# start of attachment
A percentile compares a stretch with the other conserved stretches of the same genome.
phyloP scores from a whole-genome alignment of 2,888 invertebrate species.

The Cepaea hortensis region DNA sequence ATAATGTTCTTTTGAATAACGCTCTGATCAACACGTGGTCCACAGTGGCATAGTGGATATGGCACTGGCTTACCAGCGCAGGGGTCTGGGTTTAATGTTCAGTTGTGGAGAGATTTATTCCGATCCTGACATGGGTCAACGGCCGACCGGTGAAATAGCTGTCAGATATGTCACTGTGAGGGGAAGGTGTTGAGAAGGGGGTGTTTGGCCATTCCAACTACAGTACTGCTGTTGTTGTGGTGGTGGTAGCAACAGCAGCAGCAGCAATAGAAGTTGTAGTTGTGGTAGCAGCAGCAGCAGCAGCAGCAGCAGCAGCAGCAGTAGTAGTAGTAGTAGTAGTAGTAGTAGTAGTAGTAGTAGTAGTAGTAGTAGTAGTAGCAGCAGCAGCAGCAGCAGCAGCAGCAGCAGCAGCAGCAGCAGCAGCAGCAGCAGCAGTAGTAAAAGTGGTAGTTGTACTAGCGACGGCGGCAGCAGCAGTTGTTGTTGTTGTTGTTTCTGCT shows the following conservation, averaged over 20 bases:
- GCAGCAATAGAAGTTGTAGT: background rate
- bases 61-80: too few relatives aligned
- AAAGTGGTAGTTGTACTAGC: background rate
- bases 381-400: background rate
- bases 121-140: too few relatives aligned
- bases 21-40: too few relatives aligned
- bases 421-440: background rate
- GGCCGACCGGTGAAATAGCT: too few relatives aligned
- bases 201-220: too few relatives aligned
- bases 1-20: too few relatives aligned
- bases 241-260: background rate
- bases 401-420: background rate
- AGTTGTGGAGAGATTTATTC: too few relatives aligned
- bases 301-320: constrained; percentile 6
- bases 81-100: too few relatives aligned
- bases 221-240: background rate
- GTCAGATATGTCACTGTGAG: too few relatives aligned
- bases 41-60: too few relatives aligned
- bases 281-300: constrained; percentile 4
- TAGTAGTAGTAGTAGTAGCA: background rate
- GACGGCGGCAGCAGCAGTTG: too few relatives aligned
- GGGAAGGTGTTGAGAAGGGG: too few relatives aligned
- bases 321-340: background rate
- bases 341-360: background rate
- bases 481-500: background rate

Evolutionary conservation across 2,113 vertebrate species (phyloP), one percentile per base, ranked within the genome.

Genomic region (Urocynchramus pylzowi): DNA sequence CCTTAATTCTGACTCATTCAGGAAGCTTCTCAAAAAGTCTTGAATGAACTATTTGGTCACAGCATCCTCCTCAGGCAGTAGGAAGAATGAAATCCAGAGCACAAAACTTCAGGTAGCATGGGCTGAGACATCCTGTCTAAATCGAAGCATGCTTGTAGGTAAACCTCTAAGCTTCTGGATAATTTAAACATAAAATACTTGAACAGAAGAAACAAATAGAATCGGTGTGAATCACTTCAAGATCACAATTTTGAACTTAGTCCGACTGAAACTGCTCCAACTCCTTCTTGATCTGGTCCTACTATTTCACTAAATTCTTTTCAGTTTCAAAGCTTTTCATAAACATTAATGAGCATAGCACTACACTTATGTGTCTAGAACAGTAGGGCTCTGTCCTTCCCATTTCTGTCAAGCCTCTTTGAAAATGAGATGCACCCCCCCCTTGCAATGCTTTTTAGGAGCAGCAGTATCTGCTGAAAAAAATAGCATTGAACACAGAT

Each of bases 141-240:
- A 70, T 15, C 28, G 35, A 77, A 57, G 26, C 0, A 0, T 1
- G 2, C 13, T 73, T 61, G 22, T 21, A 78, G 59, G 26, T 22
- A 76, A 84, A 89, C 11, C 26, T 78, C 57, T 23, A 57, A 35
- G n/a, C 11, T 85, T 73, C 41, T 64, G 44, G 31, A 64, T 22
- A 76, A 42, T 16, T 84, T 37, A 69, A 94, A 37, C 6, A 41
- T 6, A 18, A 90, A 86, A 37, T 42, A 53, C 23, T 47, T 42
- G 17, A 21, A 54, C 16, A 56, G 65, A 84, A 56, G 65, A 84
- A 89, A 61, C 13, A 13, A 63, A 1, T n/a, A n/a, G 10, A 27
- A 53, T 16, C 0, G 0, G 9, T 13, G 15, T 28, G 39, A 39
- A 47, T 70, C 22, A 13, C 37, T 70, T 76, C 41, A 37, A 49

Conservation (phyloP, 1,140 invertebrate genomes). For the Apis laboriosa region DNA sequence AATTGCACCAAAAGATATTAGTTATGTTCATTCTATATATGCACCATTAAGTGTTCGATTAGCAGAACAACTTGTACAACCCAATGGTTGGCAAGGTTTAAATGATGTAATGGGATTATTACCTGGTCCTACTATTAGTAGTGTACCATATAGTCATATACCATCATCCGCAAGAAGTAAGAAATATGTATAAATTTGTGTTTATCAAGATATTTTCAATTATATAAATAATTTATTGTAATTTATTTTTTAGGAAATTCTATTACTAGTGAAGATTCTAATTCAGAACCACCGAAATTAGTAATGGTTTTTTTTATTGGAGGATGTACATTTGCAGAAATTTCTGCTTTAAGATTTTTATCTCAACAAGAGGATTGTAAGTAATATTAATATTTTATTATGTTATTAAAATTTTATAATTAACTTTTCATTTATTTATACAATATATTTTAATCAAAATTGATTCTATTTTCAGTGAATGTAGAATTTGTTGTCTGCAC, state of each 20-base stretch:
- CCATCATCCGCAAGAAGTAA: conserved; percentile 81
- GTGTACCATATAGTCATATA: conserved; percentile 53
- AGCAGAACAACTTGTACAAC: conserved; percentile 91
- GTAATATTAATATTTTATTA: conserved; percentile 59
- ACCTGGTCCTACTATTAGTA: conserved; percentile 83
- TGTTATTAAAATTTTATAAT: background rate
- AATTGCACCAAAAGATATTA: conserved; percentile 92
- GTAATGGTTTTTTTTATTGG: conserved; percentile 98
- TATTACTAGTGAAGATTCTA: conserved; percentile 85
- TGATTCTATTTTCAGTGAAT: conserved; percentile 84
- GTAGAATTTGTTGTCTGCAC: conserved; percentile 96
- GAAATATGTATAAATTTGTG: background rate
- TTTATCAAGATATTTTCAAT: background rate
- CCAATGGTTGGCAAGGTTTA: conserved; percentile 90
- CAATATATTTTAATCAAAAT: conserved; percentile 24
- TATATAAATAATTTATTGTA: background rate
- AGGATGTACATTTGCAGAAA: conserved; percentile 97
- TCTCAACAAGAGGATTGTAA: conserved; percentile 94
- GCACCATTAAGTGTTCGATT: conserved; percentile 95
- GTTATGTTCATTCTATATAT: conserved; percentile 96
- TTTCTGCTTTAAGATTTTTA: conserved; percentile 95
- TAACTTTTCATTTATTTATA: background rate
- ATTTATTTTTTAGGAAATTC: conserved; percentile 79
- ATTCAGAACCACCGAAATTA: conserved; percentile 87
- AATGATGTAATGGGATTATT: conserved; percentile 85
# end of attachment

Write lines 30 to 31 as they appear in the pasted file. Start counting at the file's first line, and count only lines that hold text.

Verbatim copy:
Genomic region (Urocynchramus pylzowi): DNA sequence CCTTAATTCTGACTCATTCAGGAAGCTTCTCAAAAAGTCTTGAATGAACTATTTGGTCACAGCATCCTCCTCAGGCAGTAGGAAGAATGAAATCCAGAGCACAAAACTTCAGGTAGCATGGGCTGAGACATCCTGTCTAAATCGAAGCATGCTTGTAGGTAAACCTCTAAGCTTCTGGATAATTTAAACATAAAATACTTGAACAGAAGAAACAAATAGAATCGGTGTGAATCACTTCAAGATCACAATTTTGAACTTAGTCCGACTGAAACTGCTCCAACTCCTTCTTGATCTGGTCCTACTATTTCACTAAATTCTTTTCAGTTTCAAAGCTTTTCATAAACATTAATGAGCATAGCACTACACTTATGTGTCTAGAACAGTAGGGCTCTGTCCTTCCCATTTCTGTCAAGCCTCTTTGAAAATGAGATGCACCCCCCCCTTGCAATGCTTTTTAGGAGCAGCAGTATCTGCTGAAAAAAATAGCATTGAACACAGAT

Each of bases 141-240: